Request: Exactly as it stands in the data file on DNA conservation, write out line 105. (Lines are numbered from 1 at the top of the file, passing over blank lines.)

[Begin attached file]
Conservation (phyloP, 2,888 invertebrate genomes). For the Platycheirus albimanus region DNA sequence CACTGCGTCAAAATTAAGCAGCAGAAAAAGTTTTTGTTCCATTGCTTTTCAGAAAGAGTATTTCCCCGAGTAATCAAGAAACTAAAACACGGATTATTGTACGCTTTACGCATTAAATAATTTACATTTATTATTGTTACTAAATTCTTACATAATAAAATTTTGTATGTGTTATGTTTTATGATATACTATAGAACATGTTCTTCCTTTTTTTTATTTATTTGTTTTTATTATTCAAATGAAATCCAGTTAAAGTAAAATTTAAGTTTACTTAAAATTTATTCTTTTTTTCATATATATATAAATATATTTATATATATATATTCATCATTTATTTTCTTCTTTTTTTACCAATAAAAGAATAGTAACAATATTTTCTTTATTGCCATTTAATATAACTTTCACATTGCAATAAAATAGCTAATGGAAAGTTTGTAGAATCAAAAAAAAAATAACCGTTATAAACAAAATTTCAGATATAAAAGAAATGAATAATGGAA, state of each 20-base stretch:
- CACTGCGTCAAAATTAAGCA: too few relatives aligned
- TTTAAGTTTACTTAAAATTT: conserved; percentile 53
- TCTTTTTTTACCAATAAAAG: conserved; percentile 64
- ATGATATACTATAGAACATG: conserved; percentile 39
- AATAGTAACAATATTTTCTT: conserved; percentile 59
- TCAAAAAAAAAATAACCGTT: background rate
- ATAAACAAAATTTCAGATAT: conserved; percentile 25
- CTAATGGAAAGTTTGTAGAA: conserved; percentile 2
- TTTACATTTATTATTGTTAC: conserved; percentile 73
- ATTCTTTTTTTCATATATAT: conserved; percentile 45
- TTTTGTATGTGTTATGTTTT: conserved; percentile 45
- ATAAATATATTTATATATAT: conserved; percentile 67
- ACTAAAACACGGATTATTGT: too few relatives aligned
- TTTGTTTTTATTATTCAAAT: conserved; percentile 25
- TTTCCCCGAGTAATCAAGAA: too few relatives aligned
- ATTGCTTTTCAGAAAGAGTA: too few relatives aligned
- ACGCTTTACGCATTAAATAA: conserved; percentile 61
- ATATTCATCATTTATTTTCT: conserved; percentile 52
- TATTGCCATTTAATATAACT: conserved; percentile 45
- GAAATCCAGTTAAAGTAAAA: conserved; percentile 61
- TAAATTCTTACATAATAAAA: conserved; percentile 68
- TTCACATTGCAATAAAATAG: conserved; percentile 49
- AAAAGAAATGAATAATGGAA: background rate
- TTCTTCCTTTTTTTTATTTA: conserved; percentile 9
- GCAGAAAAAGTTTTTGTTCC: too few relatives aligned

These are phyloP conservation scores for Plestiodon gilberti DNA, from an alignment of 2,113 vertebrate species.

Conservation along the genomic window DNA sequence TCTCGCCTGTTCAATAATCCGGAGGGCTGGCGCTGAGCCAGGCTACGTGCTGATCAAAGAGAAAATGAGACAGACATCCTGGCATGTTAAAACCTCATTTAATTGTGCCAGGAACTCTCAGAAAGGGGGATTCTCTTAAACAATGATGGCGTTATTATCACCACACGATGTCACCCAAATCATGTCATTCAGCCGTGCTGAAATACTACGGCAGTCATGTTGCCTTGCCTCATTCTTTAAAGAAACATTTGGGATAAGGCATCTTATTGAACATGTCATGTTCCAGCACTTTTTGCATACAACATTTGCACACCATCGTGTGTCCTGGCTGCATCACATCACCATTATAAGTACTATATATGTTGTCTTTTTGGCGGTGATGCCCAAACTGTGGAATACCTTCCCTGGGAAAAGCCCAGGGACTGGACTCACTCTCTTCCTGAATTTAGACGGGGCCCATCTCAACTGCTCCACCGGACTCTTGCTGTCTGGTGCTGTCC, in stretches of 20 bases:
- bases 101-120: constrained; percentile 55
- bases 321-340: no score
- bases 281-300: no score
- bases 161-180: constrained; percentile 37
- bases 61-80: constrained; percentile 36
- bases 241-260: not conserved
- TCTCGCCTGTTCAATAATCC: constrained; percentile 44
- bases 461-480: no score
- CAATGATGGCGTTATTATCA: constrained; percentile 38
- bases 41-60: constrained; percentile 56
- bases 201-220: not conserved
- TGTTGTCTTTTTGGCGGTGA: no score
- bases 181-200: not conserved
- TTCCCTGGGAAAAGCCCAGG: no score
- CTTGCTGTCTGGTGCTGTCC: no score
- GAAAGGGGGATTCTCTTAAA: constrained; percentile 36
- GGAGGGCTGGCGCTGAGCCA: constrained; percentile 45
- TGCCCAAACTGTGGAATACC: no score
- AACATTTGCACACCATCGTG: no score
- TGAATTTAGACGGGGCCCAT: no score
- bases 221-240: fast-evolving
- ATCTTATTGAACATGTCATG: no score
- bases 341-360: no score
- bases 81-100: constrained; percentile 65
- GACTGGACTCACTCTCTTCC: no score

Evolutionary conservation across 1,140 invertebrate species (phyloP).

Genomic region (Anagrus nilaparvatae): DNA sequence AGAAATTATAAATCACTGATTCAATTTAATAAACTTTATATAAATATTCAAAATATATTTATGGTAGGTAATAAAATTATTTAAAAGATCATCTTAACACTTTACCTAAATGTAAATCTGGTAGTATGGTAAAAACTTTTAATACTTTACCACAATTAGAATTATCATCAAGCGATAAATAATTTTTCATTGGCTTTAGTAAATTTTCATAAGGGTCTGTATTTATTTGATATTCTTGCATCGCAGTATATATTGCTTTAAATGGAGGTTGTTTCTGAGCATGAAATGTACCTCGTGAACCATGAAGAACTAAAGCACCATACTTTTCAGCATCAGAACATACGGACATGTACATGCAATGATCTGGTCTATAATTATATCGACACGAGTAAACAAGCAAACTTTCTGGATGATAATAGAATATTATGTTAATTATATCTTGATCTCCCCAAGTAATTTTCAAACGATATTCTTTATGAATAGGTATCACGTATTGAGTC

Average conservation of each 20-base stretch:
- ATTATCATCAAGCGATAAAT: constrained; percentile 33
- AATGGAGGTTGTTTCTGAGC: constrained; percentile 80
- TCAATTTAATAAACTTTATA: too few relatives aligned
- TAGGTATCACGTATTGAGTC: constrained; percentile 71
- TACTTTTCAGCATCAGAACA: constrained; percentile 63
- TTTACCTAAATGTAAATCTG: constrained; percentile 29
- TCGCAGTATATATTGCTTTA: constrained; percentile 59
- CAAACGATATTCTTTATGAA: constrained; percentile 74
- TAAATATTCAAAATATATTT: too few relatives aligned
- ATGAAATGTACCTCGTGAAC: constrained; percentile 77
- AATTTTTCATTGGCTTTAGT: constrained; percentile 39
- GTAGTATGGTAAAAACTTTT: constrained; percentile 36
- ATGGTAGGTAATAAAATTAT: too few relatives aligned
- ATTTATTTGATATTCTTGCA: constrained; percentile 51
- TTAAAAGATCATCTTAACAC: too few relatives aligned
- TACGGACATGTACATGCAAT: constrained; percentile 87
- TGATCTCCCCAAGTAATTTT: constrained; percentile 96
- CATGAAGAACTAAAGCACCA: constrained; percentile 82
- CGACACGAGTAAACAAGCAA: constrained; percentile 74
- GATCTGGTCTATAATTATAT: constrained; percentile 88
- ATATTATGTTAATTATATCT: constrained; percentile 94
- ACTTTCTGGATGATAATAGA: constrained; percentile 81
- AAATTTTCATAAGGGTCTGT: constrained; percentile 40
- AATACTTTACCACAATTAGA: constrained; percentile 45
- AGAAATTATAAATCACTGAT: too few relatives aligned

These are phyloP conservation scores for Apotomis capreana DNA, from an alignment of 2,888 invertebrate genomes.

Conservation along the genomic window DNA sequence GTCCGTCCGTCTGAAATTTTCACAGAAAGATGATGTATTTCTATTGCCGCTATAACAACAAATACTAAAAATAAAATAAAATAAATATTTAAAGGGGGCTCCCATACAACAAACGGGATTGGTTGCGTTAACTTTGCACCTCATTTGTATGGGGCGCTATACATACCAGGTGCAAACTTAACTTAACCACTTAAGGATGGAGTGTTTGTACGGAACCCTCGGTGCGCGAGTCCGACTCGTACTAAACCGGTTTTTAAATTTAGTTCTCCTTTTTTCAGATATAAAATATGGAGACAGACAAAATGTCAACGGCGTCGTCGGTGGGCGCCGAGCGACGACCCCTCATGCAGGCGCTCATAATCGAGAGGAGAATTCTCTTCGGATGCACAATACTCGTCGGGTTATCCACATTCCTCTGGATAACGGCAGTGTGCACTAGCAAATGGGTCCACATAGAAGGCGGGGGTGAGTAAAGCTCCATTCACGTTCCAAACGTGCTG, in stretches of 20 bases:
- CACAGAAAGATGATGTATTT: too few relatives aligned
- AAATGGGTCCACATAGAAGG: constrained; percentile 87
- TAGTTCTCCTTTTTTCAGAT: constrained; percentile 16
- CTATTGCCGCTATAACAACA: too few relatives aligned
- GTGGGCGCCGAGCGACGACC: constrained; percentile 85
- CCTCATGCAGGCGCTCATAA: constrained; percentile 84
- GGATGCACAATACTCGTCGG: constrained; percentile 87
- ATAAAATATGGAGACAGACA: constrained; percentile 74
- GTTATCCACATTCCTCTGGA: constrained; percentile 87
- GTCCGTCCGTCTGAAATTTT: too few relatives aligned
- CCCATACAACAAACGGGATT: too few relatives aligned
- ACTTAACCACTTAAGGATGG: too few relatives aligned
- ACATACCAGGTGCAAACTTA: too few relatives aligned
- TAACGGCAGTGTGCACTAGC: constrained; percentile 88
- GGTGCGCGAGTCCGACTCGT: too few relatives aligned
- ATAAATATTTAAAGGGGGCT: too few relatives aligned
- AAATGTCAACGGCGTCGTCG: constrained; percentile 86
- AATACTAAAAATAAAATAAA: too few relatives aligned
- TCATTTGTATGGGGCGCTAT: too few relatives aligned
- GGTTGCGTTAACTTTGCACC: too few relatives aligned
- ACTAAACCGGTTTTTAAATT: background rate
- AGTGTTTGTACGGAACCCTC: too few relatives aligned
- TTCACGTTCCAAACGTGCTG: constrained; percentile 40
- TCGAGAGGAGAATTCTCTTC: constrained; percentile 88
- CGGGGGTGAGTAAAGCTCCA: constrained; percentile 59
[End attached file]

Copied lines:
- AGTGTTTGTACGGAACCCTC: too few relatives aligned